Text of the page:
The China to Europe Railway – Yiwu to London
Since the fifteenth century, trade between Europe and Asia has primarily taken place via sea with emergency goods being shipped by air cargo. This has made maritime shipment dominant route for commercial trade but this could change in a few years. This is with the introduction of a new era that has dawned in the region with the unveiling of the new railway system connecting China and Europe.
Against all political and historical background, a new railway system running from China to Europe rapidly emerged hence ending the inexistence of regular direct freight between the two regions. Supporters of the rail service observe that this direct freight links about 35 cities in China to 34 more in Europe as it passes via Moscow.
They also note that it is not just cheaper than air, but it is also faster compared to sea. The 12,000km journey from Yiwu, Eastern China to Western Europe takes about 2 weeks which is 25days faster compared to the maritime freight. In terms of cost, it is just a fraction of the total air cargo cost.
The availability of this direct route is an ideal choice for merchants wishing to move goods between the regions. Many traders have taken advantage of the opportunity as revealed by the official figures from China that show that since 2011, cumulative shipment has been growing and exceeding expectations every year.
In fact, the railway express has been termed as an artery of the international trade. In 2017, its cargo share increased by 144 percent during the first half compared to the previous year and projections for the next 10 years have revealed that the value of the share of cargo for the railway service will remain on the rising trend.
While China has been the primary engineer behind the construction of the railway route and others across the world, other countries and regions like France have been eager to take part. In the meantime, China has continued with its Belt and Road Initiative (BRI), whose focus is to connect the rest of the world with Beijing via construction of new infrastructure, development of commercial agreements, and association with foreign authorities across regional policies.
The arrival of the train from Yiwu to London proved beneficial to all countries that were against the BRI hence compelling them to embrace the idea of creating new trade routes for Euro-Asia region. As a result, celebrations have been in order for trains arriving in Finland, France and Latvia just to name a few.
Critics of the new railway service observe that while it has great potential, it is yet to capture trade in the region since shipment via sea remains dominant. This is because since it was unveiled, the new railway service has managed to capture the imagination of many in regards to the trade it can capture.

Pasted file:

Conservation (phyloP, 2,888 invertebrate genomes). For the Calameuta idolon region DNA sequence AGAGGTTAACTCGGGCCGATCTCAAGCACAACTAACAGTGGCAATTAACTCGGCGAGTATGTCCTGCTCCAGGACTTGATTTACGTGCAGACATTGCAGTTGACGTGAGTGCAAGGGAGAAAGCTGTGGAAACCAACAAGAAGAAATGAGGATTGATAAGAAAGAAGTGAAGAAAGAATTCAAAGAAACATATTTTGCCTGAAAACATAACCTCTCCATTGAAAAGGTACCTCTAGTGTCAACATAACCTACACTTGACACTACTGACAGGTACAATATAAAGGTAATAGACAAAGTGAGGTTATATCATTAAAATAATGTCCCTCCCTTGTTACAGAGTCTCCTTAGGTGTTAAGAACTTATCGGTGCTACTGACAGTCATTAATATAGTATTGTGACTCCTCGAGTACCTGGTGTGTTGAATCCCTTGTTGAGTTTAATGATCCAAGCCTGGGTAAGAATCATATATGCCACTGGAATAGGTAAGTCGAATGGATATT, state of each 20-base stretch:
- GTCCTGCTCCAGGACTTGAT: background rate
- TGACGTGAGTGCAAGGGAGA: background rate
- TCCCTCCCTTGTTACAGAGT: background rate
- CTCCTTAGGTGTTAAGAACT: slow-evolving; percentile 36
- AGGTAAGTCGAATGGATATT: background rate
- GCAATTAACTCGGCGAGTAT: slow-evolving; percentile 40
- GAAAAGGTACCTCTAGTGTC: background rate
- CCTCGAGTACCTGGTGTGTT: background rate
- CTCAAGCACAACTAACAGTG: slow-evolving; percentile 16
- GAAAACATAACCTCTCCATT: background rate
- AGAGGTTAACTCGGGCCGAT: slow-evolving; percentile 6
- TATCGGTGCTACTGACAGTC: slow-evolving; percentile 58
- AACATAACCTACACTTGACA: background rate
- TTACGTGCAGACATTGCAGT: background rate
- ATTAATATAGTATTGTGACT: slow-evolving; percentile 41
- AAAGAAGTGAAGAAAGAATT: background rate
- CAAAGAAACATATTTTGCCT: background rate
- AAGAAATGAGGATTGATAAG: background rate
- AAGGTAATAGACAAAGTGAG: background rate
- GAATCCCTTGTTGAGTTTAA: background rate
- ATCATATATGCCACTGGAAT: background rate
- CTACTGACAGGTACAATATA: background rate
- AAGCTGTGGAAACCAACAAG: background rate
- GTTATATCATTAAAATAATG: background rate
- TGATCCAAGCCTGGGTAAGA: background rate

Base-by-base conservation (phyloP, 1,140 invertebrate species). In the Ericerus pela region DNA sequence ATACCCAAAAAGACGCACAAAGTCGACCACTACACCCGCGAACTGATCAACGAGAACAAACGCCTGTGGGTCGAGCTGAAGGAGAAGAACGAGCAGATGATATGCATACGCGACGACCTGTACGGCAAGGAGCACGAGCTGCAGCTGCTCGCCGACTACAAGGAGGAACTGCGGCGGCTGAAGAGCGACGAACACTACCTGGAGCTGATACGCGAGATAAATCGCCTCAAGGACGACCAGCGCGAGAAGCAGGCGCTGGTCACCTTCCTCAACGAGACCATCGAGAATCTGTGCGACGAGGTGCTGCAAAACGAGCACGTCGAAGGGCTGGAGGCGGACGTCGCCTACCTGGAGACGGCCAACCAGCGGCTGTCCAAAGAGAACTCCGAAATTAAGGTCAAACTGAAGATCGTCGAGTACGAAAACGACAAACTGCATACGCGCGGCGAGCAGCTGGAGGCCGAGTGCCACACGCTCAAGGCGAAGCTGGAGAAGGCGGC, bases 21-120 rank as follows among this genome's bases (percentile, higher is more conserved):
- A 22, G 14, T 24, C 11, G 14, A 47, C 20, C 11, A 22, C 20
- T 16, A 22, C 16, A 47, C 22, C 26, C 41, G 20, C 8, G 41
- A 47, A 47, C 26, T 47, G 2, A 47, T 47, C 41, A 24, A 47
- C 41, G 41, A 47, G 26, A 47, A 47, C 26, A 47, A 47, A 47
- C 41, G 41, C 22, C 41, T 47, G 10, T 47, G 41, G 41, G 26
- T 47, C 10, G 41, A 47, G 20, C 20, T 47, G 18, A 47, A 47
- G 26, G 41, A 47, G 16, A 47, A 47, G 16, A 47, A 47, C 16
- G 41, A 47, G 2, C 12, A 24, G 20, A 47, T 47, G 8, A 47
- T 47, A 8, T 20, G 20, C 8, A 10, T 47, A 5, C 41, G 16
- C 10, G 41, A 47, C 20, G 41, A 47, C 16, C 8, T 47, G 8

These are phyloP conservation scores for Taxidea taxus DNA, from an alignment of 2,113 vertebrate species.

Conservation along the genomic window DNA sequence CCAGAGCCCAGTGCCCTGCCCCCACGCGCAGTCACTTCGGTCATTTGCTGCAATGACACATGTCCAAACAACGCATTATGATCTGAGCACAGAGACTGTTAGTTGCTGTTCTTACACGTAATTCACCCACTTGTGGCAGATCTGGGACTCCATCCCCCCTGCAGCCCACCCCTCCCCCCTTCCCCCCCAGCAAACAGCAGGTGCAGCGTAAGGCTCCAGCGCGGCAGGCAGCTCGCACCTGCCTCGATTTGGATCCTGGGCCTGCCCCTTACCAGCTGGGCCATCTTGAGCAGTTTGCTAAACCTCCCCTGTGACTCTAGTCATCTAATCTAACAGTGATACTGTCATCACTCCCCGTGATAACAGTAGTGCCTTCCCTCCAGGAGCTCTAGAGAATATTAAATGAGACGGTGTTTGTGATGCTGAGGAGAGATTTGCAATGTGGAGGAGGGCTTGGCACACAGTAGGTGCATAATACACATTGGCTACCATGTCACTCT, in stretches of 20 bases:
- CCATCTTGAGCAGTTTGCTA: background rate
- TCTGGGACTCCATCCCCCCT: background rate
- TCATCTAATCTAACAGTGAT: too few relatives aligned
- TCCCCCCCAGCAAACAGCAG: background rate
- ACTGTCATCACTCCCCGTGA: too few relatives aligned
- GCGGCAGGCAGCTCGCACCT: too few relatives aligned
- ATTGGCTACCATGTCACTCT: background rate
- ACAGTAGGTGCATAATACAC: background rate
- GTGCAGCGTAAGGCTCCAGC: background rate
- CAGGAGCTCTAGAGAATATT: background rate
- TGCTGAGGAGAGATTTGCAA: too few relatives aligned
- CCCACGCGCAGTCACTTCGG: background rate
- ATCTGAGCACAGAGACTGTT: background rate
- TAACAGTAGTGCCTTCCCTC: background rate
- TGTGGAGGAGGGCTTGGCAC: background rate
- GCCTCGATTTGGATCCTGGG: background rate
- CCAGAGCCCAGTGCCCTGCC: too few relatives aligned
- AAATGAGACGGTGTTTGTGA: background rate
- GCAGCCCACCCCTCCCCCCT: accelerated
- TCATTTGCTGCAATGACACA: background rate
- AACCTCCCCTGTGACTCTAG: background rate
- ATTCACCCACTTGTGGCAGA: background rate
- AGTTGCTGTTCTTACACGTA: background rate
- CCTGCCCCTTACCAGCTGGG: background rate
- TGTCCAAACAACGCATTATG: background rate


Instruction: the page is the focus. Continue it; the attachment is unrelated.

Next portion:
However, it is yet to actually bring in high volumes in weight or value despite the increased growth since the first train left Yiwu for London. In fact, 2016-2017 reports reveal that trade by sea carried about 94% by weight and 64% by value. Trade by air was second with the transport service carrying twice the weight by train in 2016 which was valued at 13 times the value of cargo by train.
Additional challenges to the growth of the rail service include uncertainty in the international trade market regarding the Chinese subsidies. There is likely to be a severe trade imbalance between the two regions which would translate to low demand for eastbound services. Further, this would translate to increased costs for repositioning of empty containers which is an inconvenience to the industry.
Moreover, with increased developments in the air transport industry in Asia as well as in the railway system in the European union, the competition for trade could stiffen in the next few years.
However, the fact remains that the rail service has potential and the growth could increase tremendously with centralization of information on cargo volumes, the rates, frequency of the services and other data crucial to traders.
Currently, there is little data available to the public regarding the services that could be attributed to the newness of the route and services to the region.
Happy Halloween our dear readers: We have a horror story for you. The Death Railway